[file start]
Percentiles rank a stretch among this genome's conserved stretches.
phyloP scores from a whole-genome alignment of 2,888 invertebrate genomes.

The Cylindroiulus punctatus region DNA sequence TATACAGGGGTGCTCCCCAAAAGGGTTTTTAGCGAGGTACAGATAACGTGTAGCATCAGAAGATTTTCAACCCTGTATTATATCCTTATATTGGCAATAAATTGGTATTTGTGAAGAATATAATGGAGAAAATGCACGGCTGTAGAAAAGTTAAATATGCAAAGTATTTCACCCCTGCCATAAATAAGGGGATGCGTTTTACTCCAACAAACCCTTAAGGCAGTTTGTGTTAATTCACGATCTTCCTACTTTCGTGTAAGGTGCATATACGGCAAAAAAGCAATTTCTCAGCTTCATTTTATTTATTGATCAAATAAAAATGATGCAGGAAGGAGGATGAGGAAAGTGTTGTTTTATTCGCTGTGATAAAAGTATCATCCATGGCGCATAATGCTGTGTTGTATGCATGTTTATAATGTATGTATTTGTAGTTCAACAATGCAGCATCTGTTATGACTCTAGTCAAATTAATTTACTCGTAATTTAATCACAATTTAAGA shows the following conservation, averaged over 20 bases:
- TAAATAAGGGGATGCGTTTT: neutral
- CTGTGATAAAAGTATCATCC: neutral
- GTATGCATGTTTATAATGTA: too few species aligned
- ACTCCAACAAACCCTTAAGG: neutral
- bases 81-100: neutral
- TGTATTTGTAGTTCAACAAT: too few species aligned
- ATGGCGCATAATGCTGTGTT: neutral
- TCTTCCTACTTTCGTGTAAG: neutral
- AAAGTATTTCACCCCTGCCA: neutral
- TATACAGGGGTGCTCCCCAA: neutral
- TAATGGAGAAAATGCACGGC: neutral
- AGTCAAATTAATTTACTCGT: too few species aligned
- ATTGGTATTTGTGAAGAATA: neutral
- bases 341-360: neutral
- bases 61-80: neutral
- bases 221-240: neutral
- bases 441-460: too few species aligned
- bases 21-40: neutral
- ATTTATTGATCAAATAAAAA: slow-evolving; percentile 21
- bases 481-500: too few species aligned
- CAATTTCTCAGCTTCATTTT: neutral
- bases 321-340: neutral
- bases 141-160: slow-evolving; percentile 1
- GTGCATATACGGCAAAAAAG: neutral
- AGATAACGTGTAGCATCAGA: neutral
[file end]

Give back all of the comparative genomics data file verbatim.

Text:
Percentiles rank a stretch among this genome's conserved stretches.
phyloP scores from a whole-genome alignment of 2,888 invertebrate genomes.

The Cylindroiulus punctatus region DNA sequence TATACAGGGGTGCTCCCCAAAAGGGTTTTTAGCGAGGTACAGATAACGTGTAGCATCAGAAGATTTTCAACCCTGTATTATATCCTTATATTGGCAATAAATTGGTATTTGTGAAGAATATAATGGAGAAAATGCACGGCTGTAGAAAAGTTAAATATGCAAAGTATTTCACCCCTGCCATAAATAAGGGGATGCGTTTTACTCCAACAAACCCTTAAGGCAGTTTGTGTTAATTCACGATCTTCCTACTTTCGTGTAAGGTGCATATACGGCAAAAAAGCAATTTCTCAGCTTCATTTTATTTATTGATCAAATAAAAATGATGCAGGAAGGAGGATGAGGAAAGTGTTGTTTTATTCGCTGTGATAAAAGTATCATCCATGGCGCATAATGCTGTGTTGTATGCATGTTTATAATGTATGTATTTGTAGTTCAACAATGCAGCATCTGTTATGACTCTAGTCAAATTAATTTACTCGTAATTTAATCACAATTTAAGA shows the following conservation, averaged over 20 bases:
- TAAATAAGGGGATGCGTTTT: neutral
- CTGTGATAAAAGTATCATCC: neutral
- GTATGCATGTTTATAATGTA: too few species aligned
- ACTCCAACAAACCCTTAAGG: neutral
- bases 81-100: neutral
- TGTATTTGTAGTTCAACAAT: too few species aligned
- ATGGCGCATAATGCTGTGTT: neutral
- TCTTCCTACTTTCGTGTAAG: neutral
- AAAGTATTTCACCCCTGCCA: neutral
- TATACAGGGGTGCTCCCCAA: neutral
- TAATGGAGAAAATGCACGGC: neutral
- AGTCAAATTAATTTACTCGT: too few species aligned
- ATTGGTATTTGTGAAGAATA: neutral
- bases 341-360: neutral
- bases 61-80: neutral
- bases 221-240: neutral
- bases 441-460: too few species aligned
- bases 21-40: neutral
- ATTTATTGATCAAATAAAAA: slow-evolving; percentile 21
- bases 481-500: too few species aligned
- CAATTTCTCAGCTTCATTTT: neutral
- bases 321-340: neutral
- bases 141-160: slow-evolving; percentile 1
- GTGCATATACGGCAAAAAAG: neutral
- AGATAACGTGTAGCATCAGA: neutral